Tom: But we don't have any idea of...you know, we don't really have a broader understanding of which ones are more tolerant and which ones aren't...?
Robert: No, no, no, they do, they do.
Tom: They do?
Robert: Yeah, yeah, yeah, the entomologists could probably...and I don't have it at the ready, but no, there are definitely some that are...well, you raise a really good question. There are definitely some that are more tolerant and less tolerant. And we know that because there's a method that is beginning to spread around the world. The shorthand is called the EPT which is the initials of the Latin names for mayflies, stoneflies, and caddisflies. Okay? Well, they use EPT to train biologists and will use EPT to check the quality of the stream, and it's pretty cool. There's a class every summer in June in the highlands of North Carolina and a professor from North Carolina has been teaching this boot camp to entomologists for many years now, to train them on how to use these bugs to test the water quality of the streams. And of course, depending on which mayfly you're looking at, it's going to be more tolerant or less tolerant, so they have a pretty good grip on that.
Tom: Is it the ratio of one to the other or are they just looking at all of them together?
Robert: Oh, no, it's the ratios, it's the populations, it's the change over time in the populations that they're using.
Robert: It is, actually. They sometimes use the phrase biosensors, which makes mayflies...it really put them into a different category. We think of mayflies as, "All right, what do I tie on to catch my fish?" And it's a glorious thing when you get it right even if, you know, like in many cases for me, I'm the blind hog that finds an acorn by the log, right?
Tom: Yeah, me too.
Robert: But when you think of a mayfly as a biosensor when I learned this, well, suddenly, it's a strange and interesting thing. And this is part of the reason I decided to focus the first story in "The Washington Post" about mayflies is that it changes your whole framework for looking at the water that you're on. Suddenly, you realize that the mayfly...yes, it's a bug for our predatory practice of fly fishing and I say that with pride. But it's also a biosensor that's sending a message, the message of the mayflies about the quality of that water. And many of us are fishing on streams now.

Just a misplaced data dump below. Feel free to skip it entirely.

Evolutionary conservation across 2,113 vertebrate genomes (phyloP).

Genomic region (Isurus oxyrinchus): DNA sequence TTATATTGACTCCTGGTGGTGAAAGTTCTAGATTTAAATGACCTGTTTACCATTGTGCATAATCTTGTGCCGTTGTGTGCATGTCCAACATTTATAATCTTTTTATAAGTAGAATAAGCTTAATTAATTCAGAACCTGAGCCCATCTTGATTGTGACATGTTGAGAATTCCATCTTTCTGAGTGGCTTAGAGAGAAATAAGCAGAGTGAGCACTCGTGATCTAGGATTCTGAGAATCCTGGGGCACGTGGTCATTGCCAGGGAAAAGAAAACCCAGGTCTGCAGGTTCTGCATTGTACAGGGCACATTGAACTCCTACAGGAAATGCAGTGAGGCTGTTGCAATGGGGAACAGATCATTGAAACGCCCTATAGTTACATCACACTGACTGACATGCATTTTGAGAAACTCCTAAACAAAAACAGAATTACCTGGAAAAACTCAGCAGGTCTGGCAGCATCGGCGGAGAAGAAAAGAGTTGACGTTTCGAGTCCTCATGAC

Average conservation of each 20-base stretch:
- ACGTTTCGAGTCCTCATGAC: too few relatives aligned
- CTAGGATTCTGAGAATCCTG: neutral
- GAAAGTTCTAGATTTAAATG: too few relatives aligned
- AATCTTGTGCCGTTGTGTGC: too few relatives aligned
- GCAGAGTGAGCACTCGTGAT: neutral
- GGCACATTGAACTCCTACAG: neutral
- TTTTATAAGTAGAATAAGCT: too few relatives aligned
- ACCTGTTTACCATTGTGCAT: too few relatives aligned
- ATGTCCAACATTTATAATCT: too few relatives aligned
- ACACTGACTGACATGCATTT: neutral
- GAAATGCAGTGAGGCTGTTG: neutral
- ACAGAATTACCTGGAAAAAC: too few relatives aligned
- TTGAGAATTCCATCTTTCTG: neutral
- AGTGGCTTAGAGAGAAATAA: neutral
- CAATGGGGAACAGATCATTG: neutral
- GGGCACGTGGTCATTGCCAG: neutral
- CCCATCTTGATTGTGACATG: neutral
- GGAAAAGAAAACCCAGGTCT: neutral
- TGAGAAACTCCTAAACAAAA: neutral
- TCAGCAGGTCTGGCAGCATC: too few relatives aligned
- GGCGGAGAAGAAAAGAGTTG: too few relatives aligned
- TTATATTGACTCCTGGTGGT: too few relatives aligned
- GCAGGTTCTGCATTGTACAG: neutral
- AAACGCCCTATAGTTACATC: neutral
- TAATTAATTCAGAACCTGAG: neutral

For me, I sort of feel like I'm not sure this is true, but the Gunpowder River northwest of Maryland is a wonderful, gorgeous trout stream, tailwater, and I'm almost sure that the hatches have just tailed off over many years. I mean, I used to catch sort of big fish there in the mid-90s and the fish are smaller and the hatches are, you know, less complete. And so, when you see a mayfly on the Gunpowder or, you know, the Hazel River and the Shenandoah or the west branch of the Delaware River, or wherever you're fishing out west, there's some streams in Utah that are depleted. For example, you could see the mayflies that are there and you could say, "Oh, that's a biosensor, I wonder what it's telling me." It's just a different way of thinking about it.
Tom: Yeah. Yeah, it is, it is. So, we know that mayflies and other insects are in trouble. We know they're important to the ecosystem and to us as trout anglers. What can people do? What can an individual do to help reverse this decline?